In December of 2019 Durango became the 26th Creative District in Colorado. The program launched in 2010 under Governor John Hickenlooper, created a certification process through Colorado Creative Industries, honoring towns that create an atmosphere where artists can thrive. Haley Kirkman, the Executive Director of Durango’s Creative District (DCD), outlines the mission Hickenlooper initiated, “The benefits of the Creative District program, which include but are not limited to, enhancement of economic and civic capital, more funding opportunities for arts and culture, celebrating and strengthening of our community’s unique identity, and attracting more creative entrepreneurship to our community.” Through many local sponsors who share the same vision, the DCD is able to develop projects enabling them to complete their goals. Their website states the following goals, “…beautify the Durango community, create a collaborative and cultural vision for our community, diversify our local economy, advocate for sustainable funding for our beloved arts and culture nonprofits organizations, attract creative entrepreneurs to our community, celebrate and strengthen our unique identity, and improve our local quality of life.”
Art is not classified as one specific product or form; but rather many. These range from visual, artisanal products, craft food and beverage, film, and performing to name a few. Kirkman herself indulges in painting and ceramics to make her own solo pieces as well as contribute to collaborative projects. She helped coordinate and add to multiple murals in town through her Creative Director position at Local First. DCD’s first project to promote local artists was in 2019 when they partnered with Durango’s Business Improvement District and Creative Economy Commission to create The Empty Storefront Project. Six artists were chosen to display an array of art to fill vacant storefront on Main Avenue. In 2020, creators participated in The Spark Series. Community members were able to attend informative and inspiring discussions. Topics varied from “Taking the Jump: Starting a Creative Business”, “Grain of Salt: Giving a Taking Feedback in Stride”, and “Value Proposition: Pricing Your Work” to name a few. The latest project is The Durango Art Brigade which is a temporary initiative to promote economic recovery. Eleven different artists had a variety of products displayed through October 2020 and another 17 sites will feature art in 2021. Kirkman gives us insight, “The next program of the Durango Creative District will be the outdoor Durango Art Market hosted at 11th Street Station.” The official start date is to be determined but it is definitely something to look forward to!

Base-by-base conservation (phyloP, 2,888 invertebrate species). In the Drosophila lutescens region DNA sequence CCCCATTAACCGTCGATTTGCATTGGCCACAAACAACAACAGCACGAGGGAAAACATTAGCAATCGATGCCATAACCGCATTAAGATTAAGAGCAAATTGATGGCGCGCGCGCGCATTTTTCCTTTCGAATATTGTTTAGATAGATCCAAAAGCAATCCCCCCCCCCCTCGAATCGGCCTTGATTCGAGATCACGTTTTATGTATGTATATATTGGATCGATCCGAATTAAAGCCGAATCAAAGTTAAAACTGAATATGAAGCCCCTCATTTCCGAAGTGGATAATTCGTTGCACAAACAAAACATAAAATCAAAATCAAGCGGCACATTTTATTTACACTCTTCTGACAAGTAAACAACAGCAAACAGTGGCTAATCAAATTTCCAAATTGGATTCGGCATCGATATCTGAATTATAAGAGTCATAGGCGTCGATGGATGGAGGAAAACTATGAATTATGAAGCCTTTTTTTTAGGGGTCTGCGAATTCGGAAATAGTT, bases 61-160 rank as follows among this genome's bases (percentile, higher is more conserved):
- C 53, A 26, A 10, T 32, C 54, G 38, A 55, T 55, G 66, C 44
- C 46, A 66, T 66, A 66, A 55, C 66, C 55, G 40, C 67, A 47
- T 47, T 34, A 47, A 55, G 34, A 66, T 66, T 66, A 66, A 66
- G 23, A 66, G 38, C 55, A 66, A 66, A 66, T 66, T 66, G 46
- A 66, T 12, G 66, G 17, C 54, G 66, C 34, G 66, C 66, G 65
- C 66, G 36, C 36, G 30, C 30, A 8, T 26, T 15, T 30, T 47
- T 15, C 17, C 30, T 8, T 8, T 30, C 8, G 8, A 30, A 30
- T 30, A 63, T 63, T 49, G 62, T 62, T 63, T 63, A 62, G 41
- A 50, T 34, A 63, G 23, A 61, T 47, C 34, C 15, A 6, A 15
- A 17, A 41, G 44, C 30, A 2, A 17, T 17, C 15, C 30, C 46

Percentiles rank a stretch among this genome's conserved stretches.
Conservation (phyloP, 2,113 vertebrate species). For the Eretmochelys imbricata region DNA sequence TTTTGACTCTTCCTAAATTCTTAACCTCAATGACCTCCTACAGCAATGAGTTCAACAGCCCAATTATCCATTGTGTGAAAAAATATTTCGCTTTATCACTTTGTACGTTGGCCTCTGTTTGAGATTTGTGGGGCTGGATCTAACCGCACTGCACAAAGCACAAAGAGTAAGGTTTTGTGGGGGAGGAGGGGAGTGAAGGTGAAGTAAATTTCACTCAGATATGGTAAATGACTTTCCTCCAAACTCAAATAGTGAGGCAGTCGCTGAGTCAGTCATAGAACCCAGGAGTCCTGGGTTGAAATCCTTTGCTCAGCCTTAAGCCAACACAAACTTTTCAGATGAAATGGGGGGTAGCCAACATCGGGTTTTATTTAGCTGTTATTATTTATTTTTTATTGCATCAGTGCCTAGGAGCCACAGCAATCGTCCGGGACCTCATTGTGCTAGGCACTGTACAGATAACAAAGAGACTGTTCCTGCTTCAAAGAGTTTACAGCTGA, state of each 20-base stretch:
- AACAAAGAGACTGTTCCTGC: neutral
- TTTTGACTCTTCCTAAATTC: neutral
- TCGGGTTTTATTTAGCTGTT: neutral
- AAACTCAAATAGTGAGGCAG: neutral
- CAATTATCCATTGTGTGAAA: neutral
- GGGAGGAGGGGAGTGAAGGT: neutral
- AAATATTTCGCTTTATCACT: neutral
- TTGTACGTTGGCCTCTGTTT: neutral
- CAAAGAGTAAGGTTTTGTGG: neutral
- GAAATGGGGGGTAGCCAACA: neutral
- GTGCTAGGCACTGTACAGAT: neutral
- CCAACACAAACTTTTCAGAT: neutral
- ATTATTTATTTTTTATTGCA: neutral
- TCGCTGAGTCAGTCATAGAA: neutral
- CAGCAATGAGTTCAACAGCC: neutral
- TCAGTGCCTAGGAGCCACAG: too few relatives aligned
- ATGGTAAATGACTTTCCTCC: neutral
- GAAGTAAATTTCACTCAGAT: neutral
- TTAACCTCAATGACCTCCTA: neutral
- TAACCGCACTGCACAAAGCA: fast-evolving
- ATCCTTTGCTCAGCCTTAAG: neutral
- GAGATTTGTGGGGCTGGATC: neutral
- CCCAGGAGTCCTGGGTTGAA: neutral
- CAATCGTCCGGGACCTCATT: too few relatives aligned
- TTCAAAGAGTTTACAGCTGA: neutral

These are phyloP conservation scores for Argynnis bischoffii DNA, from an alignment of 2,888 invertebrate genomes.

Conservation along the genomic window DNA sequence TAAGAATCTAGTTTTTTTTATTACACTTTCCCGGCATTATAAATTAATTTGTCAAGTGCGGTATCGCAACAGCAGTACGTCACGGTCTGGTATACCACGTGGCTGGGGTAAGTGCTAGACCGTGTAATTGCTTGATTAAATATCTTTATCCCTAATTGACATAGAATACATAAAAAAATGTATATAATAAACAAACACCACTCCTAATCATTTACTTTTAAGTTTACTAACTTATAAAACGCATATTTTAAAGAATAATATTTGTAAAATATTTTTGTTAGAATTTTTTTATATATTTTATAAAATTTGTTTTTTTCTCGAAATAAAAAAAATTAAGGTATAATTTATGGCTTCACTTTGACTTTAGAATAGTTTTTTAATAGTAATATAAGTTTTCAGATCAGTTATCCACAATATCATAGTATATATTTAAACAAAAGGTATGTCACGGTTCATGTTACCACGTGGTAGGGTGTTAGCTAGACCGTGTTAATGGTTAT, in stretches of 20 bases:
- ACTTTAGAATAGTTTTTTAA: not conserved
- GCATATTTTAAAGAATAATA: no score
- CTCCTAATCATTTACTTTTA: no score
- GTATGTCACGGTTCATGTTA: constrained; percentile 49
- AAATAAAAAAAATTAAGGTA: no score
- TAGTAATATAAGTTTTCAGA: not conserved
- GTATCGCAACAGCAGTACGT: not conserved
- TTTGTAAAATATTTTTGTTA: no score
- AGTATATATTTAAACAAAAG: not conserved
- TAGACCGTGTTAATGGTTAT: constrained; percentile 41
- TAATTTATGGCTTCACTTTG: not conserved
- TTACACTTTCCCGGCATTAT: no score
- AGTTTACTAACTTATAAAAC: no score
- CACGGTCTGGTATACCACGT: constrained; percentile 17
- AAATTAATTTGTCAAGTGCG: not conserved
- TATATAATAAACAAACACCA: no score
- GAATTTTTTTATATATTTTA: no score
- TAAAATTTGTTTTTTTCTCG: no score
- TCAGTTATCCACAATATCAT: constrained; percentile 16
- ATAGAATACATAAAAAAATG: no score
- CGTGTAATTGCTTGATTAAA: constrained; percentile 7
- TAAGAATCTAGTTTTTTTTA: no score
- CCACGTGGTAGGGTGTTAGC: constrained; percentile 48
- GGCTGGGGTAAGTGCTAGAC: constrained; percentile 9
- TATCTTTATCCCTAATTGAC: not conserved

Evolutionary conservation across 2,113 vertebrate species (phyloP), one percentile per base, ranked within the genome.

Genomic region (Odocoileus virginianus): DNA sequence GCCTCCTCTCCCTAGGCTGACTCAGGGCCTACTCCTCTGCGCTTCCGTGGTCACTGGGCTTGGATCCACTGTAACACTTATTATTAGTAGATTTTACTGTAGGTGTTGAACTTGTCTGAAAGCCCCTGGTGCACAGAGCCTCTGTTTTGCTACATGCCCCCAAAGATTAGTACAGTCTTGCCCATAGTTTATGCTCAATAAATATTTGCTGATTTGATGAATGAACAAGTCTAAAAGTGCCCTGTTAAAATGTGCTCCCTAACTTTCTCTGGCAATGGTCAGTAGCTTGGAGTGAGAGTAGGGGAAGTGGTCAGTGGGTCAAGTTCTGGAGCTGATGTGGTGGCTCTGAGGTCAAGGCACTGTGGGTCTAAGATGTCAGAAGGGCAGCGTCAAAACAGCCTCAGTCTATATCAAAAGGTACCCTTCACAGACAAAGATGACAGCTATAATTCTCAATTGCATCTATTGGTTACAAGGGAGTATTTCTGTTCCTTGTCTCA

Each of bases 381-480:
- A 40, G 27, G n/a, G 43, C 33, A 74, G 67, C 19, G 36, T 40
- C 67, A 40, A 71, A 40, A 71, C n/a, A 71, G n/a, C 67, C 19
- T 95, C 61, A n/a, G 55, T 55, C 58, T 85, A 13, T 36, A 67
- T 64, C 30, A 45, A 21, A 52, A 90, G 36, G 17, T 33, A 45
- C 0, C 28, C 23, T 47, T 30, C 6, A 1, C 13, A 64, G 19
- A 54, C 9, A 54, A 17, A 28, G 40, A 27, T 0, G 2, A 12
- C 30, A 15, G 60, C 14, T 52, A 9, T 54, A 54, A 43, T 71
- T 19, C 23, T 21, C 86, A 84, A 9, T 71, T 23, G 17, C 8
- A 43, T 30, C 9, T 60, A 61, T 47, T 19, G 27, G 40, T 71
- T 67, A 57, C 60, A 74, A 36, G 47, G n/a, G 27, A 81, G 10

Covid-19 has undoubtedly affected artists; in response the DCD, in partnership with 1st SouthWest Community Fund, has initiated the first revolving Creative Loan Fund intended to help individuals, small businesses, and nonprofits continue their work. A range of loans from $5,000 to $10,000 have been made available and have already helped Durango recipients. Additionally, the DCD’s website has a page dedicated to Durango’s artists and galleries making up The Creative Directory. Kirkman describes this directory as, “Durango’s local Etsy page, your one-stop-shop to find local makers and creatives. The Creative Directory serves as a free outlet for creatives to list their goods/services. It also serves [as] a map for visitors to find the most local and unique creative stops in Durango.”
We would love to talk with you about the bountiful ways Durango can support you and your family, or about ways to support local artists and shops, please don’t hesitate to reach out!
Read more the Durango Creative District on their website here: https://durangocreativedistrict.org